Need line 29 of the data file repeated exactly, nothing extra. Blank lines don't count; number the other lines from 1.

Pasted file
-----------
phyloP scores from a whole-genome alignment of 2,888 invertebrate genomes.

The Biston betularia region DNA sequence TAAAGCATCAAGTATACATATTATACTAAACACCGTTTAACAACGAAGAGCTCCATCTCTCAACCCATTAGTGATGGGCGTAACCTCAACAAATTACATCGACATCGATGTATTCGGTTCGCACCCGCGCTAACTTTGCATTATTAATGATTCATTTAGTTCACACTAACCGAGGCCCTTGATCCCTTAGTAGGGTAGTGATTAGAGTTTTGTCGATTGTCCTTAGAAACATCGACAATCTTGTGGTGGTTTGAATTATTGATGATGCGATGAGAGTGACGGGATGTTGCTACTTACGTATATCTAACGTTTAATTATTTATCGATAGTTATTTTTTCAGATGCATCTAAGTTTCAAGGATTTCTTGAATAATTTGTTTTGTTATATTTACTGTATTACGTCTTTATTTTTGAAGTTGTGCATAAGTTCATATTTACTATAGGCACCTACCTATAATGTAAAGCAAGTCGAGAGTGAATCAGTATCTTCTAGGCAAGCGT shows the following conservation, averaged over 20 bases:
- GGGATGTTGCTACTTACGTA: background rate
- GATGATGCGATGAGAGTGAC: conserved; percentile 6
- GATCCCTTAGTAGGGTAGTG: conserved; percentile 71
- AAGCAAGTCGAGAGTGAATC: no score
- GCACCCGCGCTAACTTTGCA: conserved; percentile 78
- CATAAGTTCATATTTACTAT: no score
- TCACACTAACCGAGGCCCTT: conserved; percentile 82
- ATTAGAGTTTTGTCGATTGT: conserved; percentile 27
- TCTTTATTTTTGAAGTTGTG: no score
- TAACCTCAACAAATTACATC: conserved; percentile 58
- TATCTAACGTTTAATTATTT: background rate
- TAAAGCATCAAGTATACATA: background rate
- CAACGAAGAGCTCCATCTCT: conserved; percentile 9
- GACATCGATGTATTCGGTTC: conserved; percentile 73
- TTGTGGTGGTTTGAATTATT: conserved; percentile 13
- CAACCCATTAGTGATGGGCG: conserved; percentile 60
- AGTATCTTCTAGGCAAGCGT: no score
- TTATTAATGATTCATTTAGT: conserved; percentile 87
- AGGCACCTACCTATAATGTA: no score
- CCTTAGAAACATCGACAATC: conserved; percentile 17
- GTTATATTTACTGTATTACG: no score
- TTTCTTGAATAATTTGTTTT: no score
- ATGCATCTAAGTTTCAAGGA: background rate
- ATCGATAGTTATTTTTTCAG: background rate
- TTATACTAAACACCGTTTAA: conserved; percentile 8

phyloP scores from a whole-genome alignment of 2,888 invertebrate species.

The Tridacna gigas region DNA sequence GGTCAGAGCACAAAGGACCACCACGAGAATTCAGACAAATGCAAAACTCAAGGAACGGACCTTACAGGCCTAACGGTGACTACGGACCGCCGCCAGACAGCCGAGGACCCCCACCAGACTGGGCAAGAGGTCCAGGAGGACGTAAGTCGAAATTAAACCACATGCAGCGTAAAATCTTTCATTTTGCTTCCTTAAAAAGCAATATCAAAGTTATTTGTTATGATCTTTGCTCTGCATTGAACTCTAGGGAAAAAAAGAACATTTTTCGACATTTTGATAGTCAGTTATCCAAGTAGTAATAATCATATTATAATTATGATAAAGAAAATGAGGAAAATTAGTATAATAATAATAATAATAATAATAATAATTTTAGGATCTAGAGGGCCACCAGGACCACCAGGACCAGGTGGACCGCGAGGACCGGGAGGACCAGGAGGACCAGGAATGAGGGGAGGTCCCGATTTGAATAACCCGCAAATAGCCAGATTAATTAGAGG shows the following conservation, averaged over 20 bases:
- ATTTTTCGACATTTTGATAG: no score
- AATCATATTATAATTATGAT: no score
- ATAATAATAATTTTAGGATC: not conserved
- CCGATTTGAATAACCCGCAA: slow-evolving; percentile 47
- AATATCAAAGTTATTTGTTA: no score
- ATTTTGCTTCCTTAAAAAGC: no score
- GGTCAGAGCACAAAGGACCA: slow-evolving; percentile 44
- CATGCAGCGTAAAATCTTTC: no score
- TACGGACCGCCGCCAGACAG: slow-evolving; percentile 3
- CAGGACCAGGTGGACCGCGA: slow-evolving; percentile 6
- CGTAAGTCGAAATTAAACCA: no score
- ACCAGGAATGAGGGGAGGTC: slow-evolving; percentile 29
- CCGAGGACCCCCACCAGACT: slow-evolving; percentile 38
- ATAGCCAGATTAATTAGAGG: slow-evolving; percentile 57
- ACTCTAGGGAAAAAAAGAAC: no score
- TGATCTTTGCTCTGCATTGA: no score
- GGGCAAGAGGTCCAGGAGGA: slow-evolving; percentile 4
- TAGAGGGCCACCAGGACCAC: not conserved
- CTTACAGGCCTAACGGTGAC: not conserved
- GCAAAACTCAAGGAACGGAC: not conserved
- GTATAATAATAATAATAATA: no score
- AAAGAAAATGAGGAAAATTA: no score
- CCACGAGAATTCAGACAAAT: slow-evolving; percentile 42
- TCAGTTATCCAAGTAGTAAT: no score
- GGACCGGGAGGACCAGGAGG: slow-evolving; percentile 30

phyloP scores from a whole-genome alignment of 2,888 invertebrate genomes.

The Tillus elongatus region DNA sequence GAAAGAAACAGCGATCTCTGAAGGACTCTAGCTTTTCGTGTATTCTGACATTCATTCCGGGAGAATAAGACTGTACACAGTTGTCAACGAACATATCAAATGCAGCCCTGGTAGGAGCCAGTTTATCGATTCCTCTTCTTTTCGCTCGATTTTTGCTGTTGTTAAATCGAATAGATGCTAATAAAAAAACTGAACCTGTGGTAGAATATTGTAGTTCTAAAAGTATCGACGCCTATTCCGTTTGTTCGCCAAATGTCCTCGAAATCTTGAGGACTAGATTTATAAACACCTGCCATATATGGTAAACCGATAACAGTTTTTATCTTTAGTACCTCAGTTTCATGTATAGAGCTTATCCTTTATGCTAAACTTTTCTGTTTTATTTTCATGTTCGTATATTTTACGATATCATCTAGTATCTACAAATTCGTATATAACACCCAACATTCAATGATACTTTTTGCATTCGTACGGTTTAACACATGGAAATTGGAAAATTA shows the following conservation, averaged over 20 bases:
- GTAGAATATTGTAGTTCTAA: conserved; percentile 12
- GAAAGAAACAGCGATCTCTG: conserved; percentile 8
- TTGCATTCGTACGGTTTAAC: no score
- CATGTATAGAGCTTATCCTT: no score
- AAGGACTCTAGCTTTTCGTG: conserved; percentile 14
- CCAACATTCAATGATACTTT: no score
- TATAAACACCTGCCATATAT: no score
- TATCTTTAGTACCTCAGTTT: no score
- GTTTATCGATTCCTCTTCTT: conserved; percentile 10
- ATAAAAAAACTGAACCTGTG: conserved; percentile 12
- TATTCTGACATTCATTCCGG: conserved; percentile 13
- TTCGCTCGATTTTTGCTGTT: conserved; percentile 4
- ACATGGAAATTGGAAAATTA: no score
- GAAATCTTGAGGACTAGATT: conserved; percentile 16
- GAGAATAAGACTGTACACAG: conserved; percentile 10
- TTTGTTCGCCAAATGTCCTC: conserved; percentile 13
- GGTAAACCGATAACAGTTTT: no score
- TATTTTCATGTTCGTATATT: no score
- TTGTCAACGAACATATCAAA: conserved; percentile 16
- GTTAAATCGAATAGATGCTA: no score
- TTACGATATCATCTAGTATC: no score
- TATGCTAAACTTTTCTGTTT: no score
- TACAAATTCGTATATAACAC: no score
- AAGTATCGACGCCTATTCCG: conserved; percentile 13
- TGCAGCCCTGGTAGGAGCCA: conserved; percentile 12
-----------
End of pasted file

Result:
The Tridacna gigas region DNA sequence GGTCAGAGCACAAAGGACCACCACGAGAATTCAGACAAATGCAAAACTCAAGGAACGGACCTTACAGGCCTAACGGTGACTACGGACCGCCGCCAGACAGCCGAGGACCCCCACCAGACTGGGCAAGAGGTCCAGGAGGACGTAAGTCGAAATTAAACCACATGCAGCGTAAAATCTTTCATTTTGCTTCCTTAAAAAGCAATATCAAAGTTATTTGTTATGATCTTTGCTCTGCATTGAACTCTAGGGAAAAAAAGAACATTTTTCGACATTTTGATAGTCAGTTATCCAAGTAGTAATAATCATATTATAATTATGATAAAGAAAATGAGGAAAATTAGTATAATAATAATAATAATAATAATAATAATTTTAGGATCTAGAGGGCCACCAGGACCACCAGGACCAGGTGGACCGCGAGGACCGGGAGGACCAGGAGGACCAGGAATGAGGGGAGGTCCCGATTTGAATAACCCGCAAATAGCCAGATTAATTAGAGG shows the following conservation, averaged over 20 bases: